So, Spectrum IEEE has a "The sky is falling! The sky is falling!" article claiming that in 2016 tech layoffs have been nasty and that in 2017 it's going to get even nastier. This is one of many articles on this theme, but it's a little disheartening to see it in Spectrum. Worse, none of the articles I've read on this theme list the skills are going to be out-of-date. Which skills? What disciplines?
In 2008, I was laid off after 8 years at a large company, and I'd been using the same tools for those 8 years. As a front-end developer for dev-ops shops, my skills were woefully out-of-date: We'd been using Sencha (JS) and Webware (PY), with some Python 2 Python-to-C libraries. I knew nothing about what the cool kids were doing. I sat down and in a few days taught myself Django and jQuery; I rebooted by SQL knowledge from my 90s-era experience with Oracle and taught myself the ins and outs of Postgresql.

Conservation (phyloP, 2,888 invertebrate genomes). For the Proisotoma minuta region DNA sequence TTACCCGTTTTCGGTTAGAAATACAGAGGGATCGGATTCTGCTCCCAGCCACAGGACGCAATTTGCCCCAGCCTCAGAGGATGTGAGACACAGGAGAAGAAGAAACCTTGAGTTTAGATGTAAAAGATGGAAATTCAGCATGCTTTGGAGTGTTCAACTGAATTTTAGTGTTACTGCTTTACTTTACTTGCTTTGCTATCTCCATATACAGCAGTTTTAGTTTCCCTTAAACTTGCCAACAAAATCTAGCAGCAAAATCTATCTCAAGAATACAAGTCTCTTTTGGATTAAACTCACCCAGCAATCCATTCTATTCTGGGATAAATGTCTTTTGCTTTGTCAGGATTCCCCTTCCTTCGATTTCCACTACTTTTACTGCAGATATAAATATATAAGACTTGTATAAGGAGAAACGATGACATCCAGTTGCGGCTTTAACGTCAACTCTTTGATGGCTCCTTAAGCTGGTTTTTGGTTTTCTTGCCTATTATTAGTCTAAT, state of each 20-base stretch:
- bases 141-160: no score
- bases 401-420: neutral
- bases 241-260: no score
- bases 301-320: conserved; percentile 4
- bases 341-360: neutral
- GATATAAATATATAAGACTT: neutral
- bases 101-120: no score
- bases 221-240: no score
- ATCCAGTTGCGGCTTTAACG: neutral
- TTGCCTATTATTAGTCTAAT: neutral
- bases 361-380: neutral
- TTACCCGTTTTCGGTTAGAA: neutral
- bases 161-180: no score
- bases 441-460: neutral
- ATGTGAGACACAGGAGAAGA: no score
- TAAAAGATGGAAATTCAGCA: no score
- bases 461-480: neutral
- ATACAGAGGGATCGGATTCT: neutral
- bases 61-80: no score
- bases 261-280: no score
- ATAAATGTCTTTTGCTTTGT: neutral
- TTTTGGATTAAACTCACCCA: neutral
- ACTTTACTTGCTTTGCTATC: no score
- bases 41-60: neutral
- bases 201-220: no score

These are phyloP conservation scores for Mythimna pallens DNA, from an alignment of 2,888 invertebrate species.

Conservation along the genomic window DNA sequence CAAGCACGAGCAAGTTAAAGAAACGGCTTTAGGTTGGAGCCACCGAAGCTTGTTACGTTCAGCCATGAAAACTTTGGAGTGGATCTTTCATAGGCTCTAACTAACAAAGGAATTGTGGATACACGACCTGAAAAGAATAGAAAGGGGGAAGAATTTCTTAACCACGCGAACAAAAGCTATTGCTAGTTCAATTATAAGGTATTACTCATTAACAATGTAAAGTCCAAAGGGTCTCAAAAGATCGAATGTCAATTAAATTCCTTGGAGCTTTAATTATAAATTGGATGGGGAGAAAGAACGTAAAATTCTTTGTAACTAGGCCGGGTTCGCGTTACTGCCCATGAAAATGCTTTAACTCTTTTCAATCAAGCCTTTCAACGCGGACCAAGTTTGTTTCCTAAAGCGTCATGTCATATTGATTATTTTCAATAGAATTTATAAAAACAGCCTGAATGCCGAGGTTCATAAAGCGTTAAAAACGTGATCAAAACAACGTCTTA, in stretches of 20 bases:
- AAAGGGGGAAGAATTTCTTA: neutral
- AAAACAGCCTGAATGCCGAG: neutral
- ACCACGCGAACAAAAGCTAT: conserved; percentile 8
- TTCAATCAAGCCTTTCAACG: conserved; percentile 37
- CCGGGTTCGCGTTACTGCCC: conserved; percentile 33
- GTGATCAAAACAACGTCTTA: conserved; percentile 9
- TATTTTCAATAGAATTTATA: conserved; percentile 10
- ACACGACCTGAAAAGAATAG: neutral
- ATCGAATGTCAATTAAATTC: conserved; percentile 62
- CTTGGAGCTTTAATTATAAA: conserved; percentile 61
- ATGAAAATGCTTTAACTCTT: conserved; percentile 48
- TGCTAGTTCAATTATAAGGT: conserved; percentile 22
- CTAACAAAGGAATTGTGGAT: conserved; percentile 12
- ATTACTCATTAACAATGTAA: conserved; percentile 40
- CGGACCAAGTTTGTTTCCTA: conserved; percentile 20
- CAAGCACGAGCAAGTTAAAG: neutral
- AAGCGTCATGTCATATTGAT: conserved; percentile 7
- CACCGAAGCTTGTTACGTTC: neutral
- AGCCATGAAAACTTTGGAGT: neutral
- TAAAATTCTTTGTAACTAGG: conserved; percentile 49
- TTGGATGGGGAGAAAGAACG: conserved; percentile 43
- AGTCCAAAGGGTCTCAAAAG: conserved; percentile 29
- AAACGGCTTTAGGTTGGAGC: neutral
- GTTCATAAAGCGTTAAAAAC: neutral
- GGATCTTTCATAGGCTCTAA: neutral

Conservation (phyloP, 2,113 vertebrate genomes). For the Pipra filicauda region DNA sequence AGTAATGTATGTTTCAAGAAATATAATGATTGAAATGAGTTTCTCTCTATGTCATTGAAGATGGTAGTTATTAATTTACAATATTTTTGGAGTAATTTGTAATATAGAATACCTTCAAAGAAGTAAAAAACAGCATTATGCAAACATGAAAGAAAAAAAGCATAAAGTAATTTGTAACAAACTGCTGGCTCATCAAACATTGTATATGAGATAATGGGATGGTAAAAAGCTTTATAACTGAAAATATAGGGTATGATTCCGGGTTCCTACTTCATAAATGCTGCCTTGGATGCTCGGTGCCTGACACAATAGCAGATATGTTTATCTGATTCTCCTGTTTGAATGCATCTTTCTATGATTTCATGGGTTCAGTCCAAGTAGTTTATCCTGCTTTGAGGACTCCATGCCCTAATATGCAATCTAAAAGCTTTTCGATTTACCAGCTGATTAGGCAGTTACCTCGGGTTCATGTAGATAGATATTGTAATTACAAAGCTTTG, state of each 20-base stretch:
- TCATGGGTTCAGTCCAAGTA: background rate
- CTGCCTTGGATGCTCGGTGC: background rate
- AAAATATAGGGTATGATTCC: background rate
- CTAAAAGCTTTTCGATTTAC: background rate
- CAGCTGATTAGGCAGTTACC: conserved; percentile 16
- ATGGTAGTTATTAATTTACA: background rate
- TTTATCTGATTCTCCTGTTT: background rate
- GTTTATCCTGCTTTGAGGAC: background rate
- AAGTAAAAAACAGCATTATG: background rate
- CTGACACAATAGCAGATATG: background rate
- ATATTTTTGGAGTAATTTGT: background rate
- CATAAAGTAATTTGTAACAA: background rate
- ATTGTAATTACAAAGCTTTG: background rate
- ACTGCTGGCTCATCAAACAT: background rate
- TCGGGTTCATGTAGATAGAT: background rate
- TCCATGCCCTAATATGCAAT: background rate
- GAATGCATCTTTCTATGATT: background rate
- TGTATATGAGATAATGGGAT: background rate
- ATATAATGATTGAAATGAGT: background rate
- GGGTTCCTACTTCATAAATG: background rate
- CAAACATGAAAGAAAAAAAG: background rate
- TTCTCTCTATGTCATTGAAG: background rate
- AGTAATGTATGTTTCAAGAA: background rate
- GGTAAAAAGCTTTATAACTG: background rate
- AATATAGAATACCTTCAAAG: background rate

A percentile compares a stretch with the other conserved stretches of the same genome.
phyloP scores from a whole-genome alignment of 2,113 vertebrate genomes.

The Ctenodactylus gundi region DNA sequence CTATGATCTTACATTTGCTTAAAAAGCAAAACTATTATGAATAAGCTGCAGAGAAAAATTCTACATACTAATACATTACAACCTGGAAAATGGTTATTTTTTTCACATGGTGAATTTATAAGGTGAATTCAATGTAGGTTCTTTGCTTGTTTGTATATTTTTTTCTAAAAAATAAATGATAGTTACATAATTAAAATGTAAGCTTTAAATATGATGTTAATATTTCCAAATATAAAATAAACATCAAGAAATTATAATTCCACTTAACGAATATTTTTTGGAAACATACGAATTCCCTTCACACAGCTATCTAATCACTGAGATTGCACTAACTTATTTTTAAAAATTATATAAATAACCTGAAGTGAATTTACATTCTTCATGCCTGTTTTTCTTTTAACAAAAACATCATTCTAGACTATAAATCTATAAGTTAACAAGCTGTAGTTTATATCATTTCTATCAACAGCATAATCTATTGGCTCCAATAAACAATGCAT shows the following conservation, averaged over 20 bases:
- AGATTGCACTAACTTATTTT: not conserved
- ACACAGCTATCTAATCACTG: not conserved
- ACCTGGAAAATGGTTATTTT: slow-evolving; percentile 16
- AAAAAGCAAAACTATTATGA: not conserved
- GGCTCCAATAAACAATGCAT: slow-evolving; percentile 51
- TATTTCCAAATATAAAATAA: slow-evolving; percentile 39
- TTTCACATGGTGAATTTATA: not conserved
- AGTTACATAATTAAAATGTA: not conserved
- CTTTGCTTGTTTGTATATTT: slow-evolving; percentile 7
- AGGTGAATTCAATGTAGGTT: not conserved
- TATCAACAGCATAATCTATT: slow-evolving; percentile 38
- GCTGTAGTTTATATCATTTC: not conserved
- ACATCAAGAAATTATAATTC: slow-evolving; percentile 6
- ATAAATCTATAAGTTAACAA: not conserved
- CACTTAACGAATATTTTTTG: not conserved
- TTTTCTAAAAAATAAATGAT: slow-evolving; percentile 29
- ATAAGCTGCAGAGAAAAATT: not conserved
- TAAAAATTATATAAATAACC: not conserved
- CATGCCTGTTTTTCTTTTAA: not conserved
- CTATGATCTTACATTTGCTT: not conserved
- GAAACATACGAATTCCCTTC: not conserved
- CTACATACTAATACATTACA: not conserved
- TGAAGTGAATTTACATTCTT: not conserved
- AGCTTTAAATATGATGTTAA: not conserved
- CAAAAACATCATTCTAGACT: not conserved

And then, in the bottom of the recession, I took shit contracts that paid very little (in one mistake, nothing) but promised to teach me something. I worked for a Netflix clone startup; I traded my knowledge of video transcoding for the promise of learning AWS. I worked for a genetic engineering startup, trading my knowledge of C++ for the promise of learning Node, Backbone, SMS messaging, and credit card processing; a textbook startup, trading my knowledge of LaTeX for the promise of learning Java; an advertising startup trading my basic Django skills to learn modern unit testing; a security training startup, trading my knowledge of assembly language in order to learn Websockets.
Will things go to hell in March? I don't care. I have the one skill that matters.